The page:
By Wendell Shortt | Purpose Fairy
Have you ever wondered if who you are now is the best version of yourself?
Many of us have heard the saying “You are your thoughts”, and more aptly put, I venture to say, “You are your thoughts as you consider them and act on them”.
The proactive process of meditation is the ongoing effort through which a person organizes and structures their own personal psychological product to present the “best version of themselves” to their world.
None of us can necessarily help that we have all had some degree of “bad” external events happen to us outside of our control at various times in our lives. Some of these bad events leave traces of emotions that still routinely try to characterize our life decisions and our personalities to this day.
For example, we may not have had the greatest parental influence growing up, and those experiences leave lasting effects on (or better yet as we shall understand, “over”) our psyche.
I would like to present that, buried beneath the negative (and obviously, positive) effects of our past experiences, lays our unique personality, or our inner self, that simply, is.
Your Inner Self
Our inner self can be contacted through consistent, focused meditation, apart from the massive amounts of emotional responses, memories (both recent and more so in the past), as well as our personal evaluations of our life successes (accurate or otherwise) that involuntarily seem to clutter our mental “airspace”.
How Does Meditation Help with Finding the Best Version of Yourself?
Meditation, as an active process, gives us the ability to identify and categorize what is jockeying for position in our mental airspace, and then once performed, we have the ability to suppress our negative perspectives, such as our victimizing and self-deprecating thoughts that result from some past negative external event or influence.
None of us can change the past. None of us has the ability to essentially erase bad memories. However, we can actively identify and categorize, and resultingly, choose, what to do with whatever “flavor of the day” negative thoughts may be assaulting our mind, and jockeying for the top position in our thoughts that may ultimately cause an action to be performed.
The best version of our true self is the person that continually exists, sovereignly apart from the negative thoughts of our past experiences and even the tendencies that are created by those experiences.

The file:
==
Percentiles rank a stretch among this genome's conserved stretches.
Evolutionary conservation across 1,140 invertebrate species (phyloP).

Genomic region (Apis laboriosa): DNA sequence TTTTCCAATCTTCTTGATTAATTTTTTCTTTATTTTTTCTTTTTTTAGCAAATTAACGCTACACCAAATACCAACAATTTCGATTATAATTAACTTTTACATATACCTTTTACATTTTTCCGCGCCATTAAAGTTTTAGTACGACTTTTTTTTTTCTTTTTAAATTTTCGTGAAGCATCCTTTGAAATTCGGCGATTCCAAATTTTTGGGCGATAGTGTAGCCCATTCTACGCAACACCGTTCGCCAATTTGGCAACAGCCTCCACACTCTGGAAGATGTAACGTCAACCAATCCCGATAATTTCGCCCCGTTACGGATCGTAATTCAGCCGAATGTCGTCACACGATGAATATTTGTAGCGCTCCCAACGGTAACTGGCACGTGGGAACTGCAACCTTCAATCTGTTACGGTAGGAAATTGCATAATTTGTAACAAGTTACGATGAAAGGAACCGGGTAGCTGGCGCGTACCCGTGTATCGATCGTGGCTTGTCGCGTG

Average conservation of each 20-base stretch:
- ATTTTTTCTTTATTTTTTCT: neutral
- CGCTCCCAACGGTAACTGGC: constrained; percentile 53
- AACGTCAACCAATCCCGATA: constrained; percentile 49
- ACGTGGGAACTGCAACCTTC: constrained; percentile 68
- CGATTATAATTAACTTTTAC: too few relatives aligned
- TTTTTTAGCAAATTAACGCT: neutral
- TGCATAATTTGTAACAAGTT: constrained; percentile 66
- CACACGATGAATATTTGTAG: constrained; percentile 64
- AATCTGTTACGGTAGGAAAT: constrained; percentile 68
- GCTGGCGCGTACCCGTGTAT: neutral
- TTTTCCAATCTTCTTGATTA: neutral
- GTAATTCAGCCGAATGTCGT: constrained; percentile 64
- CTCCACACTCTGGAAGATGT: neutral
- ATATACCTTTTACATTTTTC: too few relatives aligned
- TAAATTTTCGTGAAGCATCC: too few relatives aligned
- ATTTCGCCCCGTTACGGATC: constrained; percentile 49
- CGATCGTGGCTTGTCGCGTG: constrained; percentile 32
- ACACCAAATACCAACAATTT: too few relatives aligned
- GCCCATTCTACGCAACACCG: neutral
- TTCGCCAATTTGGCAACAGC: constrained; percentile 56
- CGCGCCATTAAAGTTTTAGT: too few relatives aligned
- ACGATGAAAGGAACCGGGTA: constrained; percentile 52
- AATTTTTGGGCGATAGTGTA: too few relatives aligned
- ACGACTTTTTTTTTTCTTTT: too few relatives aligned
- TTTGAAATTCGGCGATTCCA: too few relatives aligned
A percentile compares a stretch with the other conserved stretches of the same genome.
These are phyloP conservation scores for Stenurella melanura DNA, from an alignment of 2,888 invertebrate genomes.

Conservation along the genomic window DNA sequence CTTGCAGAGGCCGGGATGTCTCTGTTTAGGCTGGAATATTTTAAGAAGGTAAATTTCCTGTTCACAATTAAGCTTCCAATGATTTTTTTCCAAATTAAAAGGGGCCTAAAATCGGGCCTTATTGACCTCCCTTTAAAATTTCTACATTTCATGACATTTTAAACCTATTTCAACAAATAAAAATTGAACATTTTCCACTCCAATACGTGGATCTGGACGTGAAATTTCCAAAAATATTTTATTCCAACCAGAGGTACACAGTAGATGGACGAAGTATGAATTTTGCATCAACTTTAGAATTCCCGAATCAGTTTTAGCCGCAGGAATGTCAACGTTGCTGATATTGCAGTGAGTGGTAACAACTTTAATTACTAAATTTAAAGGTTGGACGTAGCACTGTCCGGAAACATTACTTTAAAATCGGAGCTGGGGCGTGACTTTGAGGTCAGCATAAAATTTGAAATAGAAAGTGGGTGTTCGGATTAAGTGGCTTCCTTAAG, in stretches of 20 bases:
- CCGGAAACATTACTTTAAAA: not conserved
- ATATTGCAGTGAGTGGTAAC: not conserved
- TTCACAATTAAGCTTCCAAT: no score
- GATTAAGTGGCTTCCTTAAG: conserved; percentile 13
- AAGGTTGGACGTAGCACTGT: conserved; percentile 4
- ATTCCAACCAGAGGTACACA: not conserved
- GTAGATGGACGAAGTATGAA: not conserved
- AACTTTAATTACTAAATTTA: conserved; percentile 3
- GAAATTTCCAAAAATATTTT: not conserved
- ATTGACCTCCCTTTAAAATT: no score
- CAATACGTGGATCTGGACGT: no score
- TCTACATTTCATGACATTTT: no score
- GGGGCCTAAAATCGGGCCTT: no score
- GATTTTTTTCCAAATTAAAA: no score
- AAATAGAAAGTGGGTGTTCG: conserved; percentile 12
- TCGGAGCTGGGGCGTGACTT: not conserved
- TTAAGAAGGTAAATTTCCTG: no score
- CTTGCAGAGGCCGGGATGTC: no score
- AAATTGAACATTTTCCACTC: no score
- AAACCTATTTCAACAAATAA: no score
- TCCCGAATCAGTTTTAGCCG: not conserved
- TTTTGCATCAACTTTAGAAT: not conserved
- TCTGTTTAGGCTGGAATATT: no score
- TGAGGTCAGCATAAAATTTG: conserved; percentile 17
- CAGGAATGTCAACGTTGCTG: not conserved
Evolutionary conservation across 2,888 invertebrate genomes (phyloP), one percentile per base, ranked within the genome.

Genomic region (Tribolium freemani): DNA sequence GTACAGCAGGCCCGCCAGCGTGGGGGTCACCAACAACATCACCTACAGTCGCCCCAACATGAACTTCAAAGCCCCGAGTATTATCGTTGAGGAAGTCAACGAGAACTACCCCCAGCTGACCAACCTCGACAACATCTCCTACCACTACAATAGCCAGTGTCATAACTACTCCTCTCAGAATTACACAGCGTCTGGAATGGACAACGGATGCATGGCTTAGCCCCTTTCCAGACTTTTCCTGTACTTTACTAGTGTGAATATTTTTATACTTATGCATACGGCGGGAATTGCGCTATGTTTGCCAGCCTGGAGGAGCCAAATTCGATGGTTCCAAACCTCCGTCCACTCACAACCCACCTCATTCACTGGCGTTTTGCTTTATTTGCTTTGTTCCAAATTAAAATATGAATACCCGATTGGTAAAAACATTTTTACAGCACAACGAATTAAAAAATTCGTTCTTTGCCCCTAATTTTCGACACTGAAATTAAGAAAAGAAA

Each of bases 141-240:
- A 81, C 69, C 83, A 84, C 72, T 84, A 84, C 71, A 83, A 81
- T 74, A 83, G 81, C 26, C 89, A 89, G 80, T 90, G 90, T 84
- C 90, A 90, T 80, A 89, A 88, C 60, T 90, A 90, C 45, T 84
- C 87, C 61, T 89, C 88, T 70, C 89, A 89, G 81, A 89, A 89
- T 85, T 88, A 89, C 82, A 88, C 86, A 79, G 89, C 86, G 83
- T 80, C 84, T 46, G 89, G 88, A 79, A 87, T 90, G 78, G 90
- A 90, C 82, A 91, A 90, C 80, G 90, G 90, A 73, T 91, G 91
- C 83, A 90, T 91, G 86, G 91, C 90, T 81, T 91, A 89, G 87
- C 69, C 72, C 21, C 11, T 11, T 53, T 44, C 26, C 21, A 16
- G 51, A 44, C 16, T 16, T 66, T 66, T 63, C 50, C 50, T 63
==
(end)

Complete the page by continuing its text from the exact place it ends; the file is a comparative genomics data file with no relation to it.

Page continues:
For example, we may find that due to a past experience of being belittled by a parental family member, that we have a resulting behavioral tendency that causes us to avoid interaction with the public where we think we may be belittled in some way, which could simply, in all reality, be no more than constructive criticism.
Through the haze of our muddled thoughts and experiences, however, we may make inadequate interpretations of such events that then affect how we present ourselves to the world.
How to Use Meditation to Find the Best Version of Yourself
As genuinely unique individuals, we possess valuable and irreplaceable qualities that, I believe, can have a lasting positive effect on the world, by the simple fact that we are, indeed, unique. However, as alluded to above, some less than adequate upbringing and life experiences, or simply the lack of enough positive life experiences, may have had a hand in shaping our psyche, and what thoughts that tend to cloud our minds.
I have found that it can be viewed that it is our responsibility as stewards of the life that we each now possess, to challenge ourselves, in spite of the existence of various degrees of mental negativity, to present the best version of ourselves to the world, along with our unique qualities and perspectives as individuals.
Too many of us, especially in the western civilizations of the world, get lost in the hustle and bustle of the altogether unfulfilling pursuit of materialism, and falling prey to the pyramid constructs of corporate jobs which happily make us devoid of individuality, simply to serve the whims of the “elite” higher up on the pyramid. Life, however, like a river that carries us along a journey, tends to make its own path.
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